Moore and Brown both used their time in lockdown to work on fundraising. Connecticut’s public financing system provides matching funds to candidates who raise $15,000. It was a hard scramble for both, with friends and neighbors out of work.

Brown says he asked people from his apartment building. “I just asked that if you know me, give whatever you can,” he said. “If it’s $5, I will take $5.”

Moore said she called friends and contacts involved in social justice issues from outside the state, which is allowed under the state’s system. But getting money from all but the wealthiest donors is a big ask in an era of Great Depression-like economic numbers, record unemployment, and the financial anxiety that accompanies both.

Republican State Sen. Stephanie Bice started the year with $334,105 in her bid to unseat U.S. Rep. Kendra Horn in Oklahoma’s Fifth District. Others in the GOP primary for the Fifth have used personal loans and self-financing, but Bice counted on contributions and advanced to a run-off election.

She’s had more time to call donors since she’s been stuck at home, but oil and gas, one of the district’s main industries, has taken an enormous hit as demand plummeted due to the economic shutdown. “It’s sensitive to candidates,” said Bice. “My first question is always, ‘How are you doing?’”

Tone can be crucial, as some pleas might come off as offensive. Moore flubbed when she made a “tongue-in-cheek” Facebook post in late March that read: “When you get those stimulus checks, make sure you save $$ some for Moore for Senate. Just sayin’.” Brown blasted her as “out of touch,” and she deleted the post.

“I think people know me as lighthearted,” Moore said. “‘Just sayin’’ in my community means, I was kidding. Still, people jumped on me for that. It was in the heart of COVID-19. I was riffing on the only good news, and they turned it around on me.”

Still, the post showed the hazards of fundraising during an economic crisis.

New candidates usually start with seed money from themselves or close friends and family and eventually need to connect with people who share their beliefs to create a base of donors, some of whom will give multiple times.

The donor list should be of people of “different levels” of income, according to Woodrow Johnston, a strategist at McShane LLC, a Las Vegas-based media strategy and political consulting firm. The base can range from small-dollar donors who get frequent emails or text messages asking for a few bucks to deep-pocked heads of industry who get personal phone calls. For more-moneyed donors who candidates call personally and depend on highly, the floor is set at a $70,000 annual income and could extend to “billions,” he said. Only 12% of Americans donate to candidates. “They tend to be very conservative or very liberal,” he said.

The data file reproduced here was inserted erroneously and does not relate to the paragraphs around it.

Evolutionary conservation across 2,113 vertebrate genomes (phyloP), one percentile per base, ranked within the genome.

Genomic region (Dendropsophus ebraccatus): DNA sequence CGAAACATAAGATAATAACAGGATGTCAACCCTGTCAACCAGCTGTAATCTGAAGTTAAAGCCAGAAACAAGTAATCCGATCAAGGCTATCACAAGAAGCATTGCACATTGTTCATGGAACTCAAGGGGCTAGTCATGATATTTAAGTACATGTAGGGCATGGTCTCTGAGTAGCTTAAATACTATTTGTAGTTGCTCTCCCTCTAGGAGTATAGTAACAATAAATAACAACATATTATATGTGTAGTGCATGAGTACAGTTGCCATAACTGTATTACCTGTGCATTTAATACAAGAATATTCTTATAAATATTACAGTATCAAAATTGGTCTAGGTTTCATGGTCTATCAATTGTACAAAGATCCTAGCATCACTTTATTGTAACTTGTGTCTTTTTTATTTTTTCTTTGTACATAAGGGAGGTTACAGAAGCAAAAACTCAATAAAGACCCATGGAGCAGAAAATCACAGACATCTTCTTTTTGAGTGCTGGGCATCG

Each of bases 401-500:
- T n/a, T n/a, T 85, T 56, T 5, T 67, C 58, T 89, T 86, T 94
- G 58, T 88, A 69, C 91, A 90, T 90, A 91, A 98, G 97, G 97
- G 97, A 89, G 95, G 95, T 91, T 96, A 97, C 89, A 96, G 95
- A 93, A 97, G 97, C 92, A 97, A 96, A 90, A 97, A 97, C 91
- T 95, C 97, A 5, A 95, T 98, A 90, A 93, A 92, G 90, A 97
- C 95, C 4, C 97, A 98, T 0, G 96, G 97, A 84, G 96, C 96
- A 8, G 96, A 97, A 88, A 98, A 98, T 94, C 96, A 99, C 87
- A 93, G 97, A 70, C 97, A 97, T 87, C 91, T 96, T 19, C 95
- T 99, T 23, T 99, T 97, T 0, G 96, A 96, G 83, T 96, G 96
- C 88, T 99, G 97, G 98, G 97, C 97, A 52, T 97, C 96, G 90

Fundraisers, often hosted by a contact within the donor community, are a tool to break past the self-financed stage. Beyond the money raised at the event, the fundraiser creates a bond between candidate and donor.

“Psychologically, they will take that call when you call them [for another donation] if they know you,” Johnston said. “Not having that ability has really hurt candidates.”

Gnibus held her last in-person public fundraiser on March 8, at an art gallery in Erie. She has done virtual events ever since, where she meets potential donors on Zoom, once with another Pennsylvania Democratic congressional candidate. She’s also been dialing potential donors.

“Fundraising has been exceptionally difficult,” she said. “People are laid off of their jobs and everyone has taken a hit.”

Some political fundraising has, like work meetings and happy hours and all else, moved to Zoom. Professional political consultants say they’re still seeing a drop-off in donations and donor engagement.

Heather Colburn, CEO of the consulting firm Run the World and an organizer and fundraiser for progressive candidates, said donations have decreased for some of her clients.

“Candidates who had the most robust campaigns before February will have an advantage,” she said. “How do you build a base when you are stuck at home?”

Candidates face an additional challenge in spending the money they have. Many go on a spree two weeks before a primary election date. If they don’t make it past that hurdle, what else is there to spend on? Many states moved their primary dates to late spring and summer and encouraged mail-in voting. That left consultants and candidates scrambling to reach voters who could make the irreversible decision any day they decide to send the ballot.

“We have to stretch out those dollars,” Colburn said, “because we have to persuade those voters for as long as they have that ballot.”

Aside from fundraising, the greatest challenge for candidates this year, especially first-time ones, might be the advantage of incumbents, who already have name recognition, a donor base, and an office from which to aid constituents.

“For the most part, I think it will help an incumbent up to the point they are not seen as associated with [someone] messing up a response,” said Alpert. Current New York state office holders, for example, will be keen to attach themselves to Gov. Andrew Cuomo, whose approval rating spiked due to his handling of the coronavirus crisis. At the same time, incumbents in Georgia might try to distance themselves from Gov. Brian Kemp and his disastrous reopening.

“I think if you just keep your head down, you’ll have an advantage,” Albert said.

Cover: Screenshot from Kristy Gnibus' campaign Facebook page.

This article originally appeared on VICE US.